Eric Ball: Journey Into Freedom
Composed to be used as the Championship test piece for band competing at the Royal Albert Hall in 1967, Eric Ball’s Journey Into Freedom is one of his most popular works. The work has endured the test of time, being used twice more for contests, as well as being a Championship band staple.
Journey Into Freedom has strong links to the time it was composed as Ball had very strong ideas to what he wants both the listeners and players to realise:
“Whether they know it or not, today’s competing amateur musicians – and the tens of thousands more they represent – are helping to keep open the ‘Windows of Heaven’ in this harsh materialsitic age. Focus on some unexpressed longings of the human heart. In the realms of the spirit, mankind’s greatest victories can be won. May today’s brass band festival give us all hope and inspiration for these troubled times, as well as entertainment and happiness.”
By the time Britain had reached the late 1960s, people had seen the Cold War escalate which in turn affected the traditional values by disaffected youth. Journey Into Freedom was Ball’s way of seeking reaffirmation of his belief that love and spiritual fulfillment through God could still be achieved, even against such a depressing and violent background. It was every person for themselves at this time, with Ball’s music reflecting some of these emotions.
Composed in one big movement, Journey Into Freedom is described as a ‘Rhapsody for Brass’. The piece takes around 12 minutes to perform, and is split into six smaller sections that outline the general atmosphere of that section:
I) Moderato & Feroce (Violence and Materialism)
II) Alla Marcia (March of the Protest)
III) Moderator E Molto Feroce (Violence Returns)
IV) Andante con Expressione (Human Love)
V) Allergando Scherzando (Spectacular Waltz)
VI) Andante Cantabile (Love Transformed)
Ball utilises the strength of the band from all angles to create a truly violent opening. The machine-like motif is unyielding and brash in performance. Bitter muted cornets add to the sharpness of this rigid opening. The March of Protest section is slightly lighter in character, with chromatic movement leading the melodi content along.
The march-like tempo and style adds to the idea that this is music of protest and revolt. Ball changes the character throughout this section from light, to a sense of bravado and then a much more intense character which seamlessly leads us into the third section ‘Violence Returns’. The return of the opening rigid motifs are played with double to force from the opening. A countermelody is introduced now, which opposes the original texture through the band. The thicker texture adds to the intensity and drama of this section, with Ball also stepping the dynamics up too.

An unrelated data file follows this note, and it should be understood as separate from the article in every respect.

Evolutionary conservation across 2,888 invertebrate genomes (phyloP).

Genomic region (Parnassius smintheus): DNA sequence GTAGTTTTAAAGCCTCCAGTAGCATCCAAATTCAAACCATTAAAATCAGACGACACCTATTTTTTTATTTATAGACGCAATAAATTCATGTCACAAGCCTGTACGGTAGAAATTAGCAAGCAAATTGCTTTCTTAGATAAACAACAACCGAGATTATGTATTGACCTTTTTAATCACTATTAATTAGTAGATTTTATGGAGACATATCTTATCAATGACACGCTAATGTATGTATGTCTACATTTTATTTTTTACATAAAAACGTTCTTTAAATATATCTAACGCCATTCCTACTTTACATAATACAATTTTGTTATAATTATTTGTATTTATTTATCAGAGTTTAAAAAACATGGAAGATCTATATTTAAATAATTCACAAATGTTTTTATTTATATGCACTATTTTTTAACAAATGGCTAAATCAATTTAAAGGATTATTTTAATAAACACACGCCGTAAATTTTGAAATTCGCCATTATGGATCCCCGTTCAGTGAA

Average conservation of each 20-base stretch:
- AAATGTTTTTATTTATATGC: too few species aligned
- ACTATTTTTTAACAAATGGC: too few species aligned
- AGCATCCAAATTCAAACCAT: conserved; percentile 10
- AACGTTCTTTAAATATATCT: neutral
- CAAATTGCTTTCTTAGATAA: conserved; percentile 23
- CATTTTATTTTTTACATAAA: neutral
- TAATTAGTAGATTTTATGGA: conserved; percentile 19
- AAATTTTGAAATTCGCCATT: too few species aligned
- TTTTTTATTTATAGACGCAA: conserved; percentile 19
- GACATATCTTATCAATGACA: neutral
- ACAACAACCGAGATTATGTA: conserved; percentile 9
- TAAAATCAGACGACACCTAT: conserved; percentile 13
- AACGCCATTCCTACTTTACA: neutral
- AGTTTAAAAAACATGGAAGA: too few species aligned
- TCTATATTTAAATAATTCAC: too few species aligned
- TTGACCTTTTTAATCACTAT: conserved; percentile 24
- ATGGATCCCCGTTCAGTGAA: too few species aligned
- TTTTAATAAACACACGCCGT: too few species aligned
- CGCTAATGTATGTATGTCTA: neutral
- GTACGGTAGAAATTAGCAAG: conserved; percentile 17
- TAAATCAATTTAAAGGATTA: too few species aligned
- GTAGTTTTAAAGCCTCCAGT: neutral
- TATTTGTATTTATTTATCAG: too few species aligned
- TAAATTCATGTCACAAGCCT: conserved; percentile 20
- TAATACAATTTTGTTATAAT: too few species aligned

After another violent outburst the band settle down into the ‘Human Love’ section. Rich lower band lead a solo cornet into a loving duet with the euphonium. The warm accompanying parts leave space for the music to breathe here, unlike in previous sections. Freedom is sought through human love in this section, with the various solo voices representing people. The is a sense of hopefulness through the use of solo voices intertwining and communicating with one another.
The Spectacular Waltz is a moment of light relief from all the destruction and violence. The band play lightly and in a more comedic manner. With trills and other decorations embellishing the melody, the waltz is a welcome change from previous sections. Although lighter in character, there are fluctuations of shadows of what has been and was is to come. A sense of foreboding hangs over this garish waltz.
The final section takes the last two minutes of the piece. ‘Love Theme Transformed’ originated from a hymn tune by Johan Scheffler:
Oh love that formest me to wear
the image of thy godhead here,
who soughtest me with tender care
through all my wanderings dark and dear –
Oh love, I give myself to thee,
Thine ever, only thine, to be.
The first love theme returns, but this time it is more outspoken and lavish. The warm and rich tones from the lower band in particular add to the emotional edge of this final section. A stark contrast from the opening, the closing passages see Journey Into Freedom end quietly and full of love. Inner freedom has been reached.
Eric Ball’s explosive Journey Into Freedom portrays some of the violent realities of a world that he wanted to triumph using love and inner peace. From the tumultuous opening to the resolved final few bars, Journey Into Freedom might have strong links to the 1960s, but the music can teach us all something, whatever decade it may be.
“Then comes freedom. Then comes freedom.” – Eric Ball
You might also enjoy… Peter Graham: On the Shoulders of Giants